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Reply By: Sir Kev & Darkie - Saturday, Jul 04, 2009 at 06:55

Saturday, Jul 04, 2009 at 06:55
You weren't working in your QUEENSLAND jersey down there again were you??


Cheers Kev
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He was presented with a difficult decision: push on into the stretching deserts, or return home to his wife.

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Follow Up By: Trevor R (QLD) - Saturday, Jul 04, 2009 at 16:13

Saturday, Jul 04, 2009 at 16:13
You are spot on Kev, but no that was not the reason behind this pairs sheer silly mindness.

Cheers, Trevor.
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Reply By: BenDiD - Saturday, Jul 04, 2009 at 07:41

Saturday, Jul 04, 2009 at 07:41
I've had many similar experiences. I guess it's just that some people have come from a culture so different to ours, where everyone is trying to shaft everyone else and it takes a while to realise things are done differently (and in my opinion, better) here in the luck country.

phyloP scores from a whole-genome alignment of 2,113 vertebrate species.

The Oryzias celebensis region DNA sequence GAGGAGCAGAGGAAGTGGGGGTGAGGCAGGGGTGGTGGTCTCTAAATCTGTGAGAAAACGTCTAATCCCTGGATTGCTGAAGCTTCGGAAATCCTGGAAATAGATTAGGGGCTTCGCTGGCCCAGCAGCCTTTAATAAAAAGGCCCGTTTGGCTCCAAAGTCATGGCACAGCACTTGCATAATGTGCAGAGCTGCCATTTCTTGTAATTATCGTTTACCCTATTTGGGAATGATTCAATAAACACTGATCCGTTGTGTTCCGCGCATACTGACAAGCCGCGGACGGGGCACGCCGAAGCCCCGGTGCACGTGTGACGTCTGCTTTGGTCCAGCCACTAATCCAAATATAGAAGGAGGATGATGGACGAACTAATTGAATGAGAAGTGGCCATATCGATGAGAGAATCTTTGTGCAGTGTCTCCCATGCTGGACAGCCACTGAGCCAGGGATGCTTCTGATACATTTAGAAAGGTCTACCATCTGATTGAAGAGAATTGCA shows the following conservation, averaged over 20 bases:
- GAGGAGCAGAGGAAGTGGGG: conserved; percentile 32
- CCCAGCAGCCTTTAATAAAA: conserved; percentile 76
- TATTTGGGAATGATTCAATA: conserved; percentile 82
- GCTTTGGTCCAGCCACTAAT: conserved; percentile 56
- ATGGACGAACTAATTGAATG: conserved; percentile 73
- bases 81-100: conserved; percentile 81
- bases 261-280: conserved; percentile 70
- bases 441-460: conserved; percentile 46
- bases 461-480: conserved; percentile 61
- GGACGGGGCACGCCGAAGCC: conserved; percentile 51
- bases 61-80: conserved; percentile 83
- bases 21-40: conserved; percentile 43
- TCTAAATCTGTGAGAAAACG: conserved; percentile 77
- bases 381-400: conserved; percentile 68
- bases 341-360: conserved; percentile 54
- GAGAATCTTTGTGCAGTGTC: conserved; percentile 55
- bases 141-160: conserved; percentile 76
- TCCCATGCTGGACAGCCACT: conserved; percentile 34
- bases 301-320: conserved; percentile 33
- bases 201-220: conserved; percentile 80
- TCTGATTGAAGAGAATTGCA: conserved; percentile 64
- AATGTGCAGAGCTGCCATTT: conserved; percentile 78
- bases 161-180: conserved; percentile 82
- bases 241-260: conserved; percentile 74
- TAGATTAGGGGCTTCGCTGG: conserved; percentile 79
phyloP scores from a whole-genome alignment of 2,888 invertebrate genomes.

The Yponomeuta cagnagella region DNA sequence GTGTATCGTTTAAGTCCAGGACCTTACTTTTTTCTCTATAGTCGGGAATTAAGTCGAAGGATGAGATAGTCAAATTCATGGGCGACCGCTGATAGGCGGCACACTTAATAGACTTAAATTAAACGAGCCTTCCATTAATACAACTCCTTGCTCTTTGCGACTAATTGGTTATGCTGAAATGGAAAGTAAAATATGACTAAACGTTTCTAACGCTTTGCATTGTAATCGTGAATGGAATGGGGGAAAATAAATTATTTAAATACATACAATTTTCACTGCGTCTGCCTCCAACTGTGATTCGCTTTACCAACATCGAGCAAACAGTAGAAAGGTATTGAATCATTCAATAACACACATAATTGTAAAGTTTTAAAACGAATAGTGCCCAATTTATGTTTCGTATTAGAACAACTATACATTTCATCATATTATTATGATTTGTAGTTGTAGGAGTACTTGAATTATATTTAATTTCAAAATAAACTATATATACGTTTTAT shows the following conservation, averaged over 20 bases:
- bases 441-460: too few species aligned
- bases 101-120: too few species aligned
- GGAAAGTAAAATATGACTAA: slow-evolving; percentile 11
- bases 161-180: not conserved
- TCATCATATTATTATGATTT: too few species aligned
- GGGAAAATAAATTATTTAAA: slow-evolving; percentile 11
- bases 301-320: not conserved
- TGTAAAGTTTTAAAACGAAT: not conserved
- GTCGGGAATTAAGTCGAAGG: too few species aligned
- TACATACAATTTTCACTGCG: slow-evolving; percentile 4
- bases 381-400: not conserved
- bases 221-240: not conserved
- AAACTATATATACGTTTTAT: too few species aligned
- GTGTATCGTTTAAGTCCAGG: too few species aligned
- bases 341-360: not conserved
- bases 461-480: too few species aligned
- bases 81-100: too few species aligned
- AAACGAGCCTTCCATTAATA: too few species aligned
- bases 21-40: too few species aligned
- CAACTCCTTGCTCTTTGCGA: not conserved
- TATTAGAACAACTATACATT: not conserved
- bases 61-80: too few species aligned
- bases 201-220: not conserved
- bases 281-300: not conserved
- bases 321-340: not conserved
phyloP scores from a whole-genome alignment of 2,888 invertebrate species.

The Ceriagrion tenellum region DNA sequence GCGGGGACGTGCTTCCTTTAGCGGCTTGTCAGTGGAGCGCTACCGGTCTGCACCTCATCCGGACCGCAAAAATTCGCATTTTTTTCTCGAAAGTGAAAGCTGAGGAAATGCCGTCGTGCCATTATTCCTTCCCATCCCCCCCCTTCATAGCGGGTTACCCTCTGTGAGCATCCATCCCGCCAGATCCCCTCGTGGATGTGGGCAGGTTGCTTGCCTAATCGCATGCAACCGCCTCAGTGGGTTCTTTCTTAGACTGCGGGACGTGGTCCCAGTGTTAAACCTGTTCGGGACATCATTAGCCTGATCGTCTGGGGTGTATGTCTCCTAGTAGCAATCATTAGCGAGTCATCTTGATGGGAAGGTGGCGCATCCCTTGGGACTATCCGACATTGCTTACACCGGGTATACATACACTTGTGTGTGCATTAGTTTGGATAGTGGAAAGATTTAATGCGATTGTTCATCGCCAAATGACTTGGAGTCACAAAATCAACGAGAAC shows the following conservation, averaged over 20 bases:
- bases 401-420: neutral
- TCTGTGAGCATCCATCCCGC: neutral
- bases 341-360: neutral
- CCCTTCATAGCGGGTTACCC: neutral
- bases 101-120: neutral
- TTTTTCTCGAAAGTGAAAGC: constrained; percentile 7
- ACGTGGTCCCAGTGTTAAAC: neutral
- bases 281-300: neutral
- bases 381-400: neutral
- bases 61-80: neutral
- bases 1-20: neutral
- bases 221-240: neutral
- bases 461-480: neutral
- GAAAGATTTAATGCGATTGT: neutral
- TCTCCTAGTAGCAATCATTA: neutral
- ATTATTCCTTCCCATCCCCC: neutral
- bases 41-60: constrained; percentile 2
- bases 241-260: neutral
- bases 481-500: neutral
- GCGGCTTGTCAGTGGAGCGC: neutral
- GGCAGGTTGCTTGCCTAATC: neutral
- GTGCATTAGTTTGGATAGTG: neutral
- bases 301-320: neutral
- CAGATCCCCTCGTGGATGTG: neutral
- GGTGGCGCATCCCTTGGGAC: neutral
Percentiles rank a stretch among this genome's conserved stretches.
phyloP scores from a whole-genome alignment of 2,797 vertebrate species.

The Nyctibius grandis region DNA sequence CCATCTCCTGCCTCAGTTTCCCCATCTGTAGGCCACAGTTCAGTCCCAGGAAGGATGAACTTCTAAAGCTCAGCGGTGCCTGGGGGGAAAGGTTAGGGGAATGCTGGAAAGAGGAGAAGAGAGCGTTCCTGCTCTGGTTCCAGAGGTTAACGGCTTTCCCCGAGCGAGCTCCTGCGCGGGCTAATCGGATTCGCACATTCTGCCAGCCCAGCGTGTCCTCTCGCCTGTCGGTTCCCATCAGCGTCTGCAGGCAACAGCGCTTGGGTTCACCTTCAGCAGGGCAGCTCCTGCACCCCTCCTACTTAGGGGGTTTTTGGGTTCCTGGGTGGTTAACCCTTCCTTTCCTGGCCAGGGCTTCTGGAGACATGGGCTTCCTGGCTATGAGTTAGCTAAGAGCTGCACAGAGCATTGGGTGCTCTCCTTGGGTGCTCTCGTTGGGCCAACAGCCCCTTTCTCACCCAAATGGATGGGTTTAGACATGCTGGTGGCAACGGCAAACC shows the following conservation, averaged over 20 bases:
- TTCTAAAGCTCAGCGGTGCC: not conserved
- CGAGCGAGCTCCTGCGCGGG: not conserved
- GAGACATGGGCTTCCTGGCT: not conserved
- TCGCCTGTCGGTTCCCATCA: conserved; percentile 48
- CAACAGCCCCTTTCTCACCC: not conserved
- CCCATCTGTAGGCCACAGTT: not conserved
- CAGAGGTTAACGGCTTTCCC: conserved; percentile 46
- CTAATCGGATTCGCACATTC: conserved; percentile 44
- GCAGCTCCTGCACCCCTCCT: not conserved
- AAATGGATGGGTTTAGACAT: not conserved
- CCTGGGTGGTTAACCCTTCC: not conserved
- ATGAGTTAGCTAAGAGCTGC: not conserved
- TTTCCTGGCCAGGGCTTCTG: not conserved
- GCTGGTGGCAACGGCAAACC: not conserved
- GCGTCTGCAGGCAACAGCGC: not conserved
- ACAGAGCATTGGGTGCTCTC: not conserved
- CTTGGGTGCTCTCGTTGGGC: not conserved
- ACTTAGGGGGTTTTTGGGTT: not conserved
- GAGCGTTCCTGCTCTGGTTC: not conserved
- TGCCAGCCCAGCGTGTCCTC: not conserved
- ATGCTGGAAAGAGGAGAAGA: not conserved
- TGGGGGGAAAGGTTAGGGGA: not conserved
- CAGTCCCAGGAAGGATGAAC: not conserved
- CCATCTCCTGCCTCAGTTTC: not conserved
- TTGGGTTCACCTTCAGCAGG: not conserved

AnswerID: 373018

Reply By: Member Brian (Gold Coast) - Saturday, Jul 04, 2009 at 08:24

Saturday, Jul 04, 2009 at 08:24
Reminds me....I filled my truck with diesel at servo on Sydney's outskirts a couple of years ago, went in to swipe the card at the counter, waited for the slip to sign and tried to engage the Middle Eastern guy behind the counter in a bit of banter..... "how's your day goin'..." that sort of thing, to which I got grunts for replies, and then after the card had been approved and he handed me the receipt, I said (As I always do...) "Have a nice day mate".... his reply???? (Assume gutteral Persian accent here)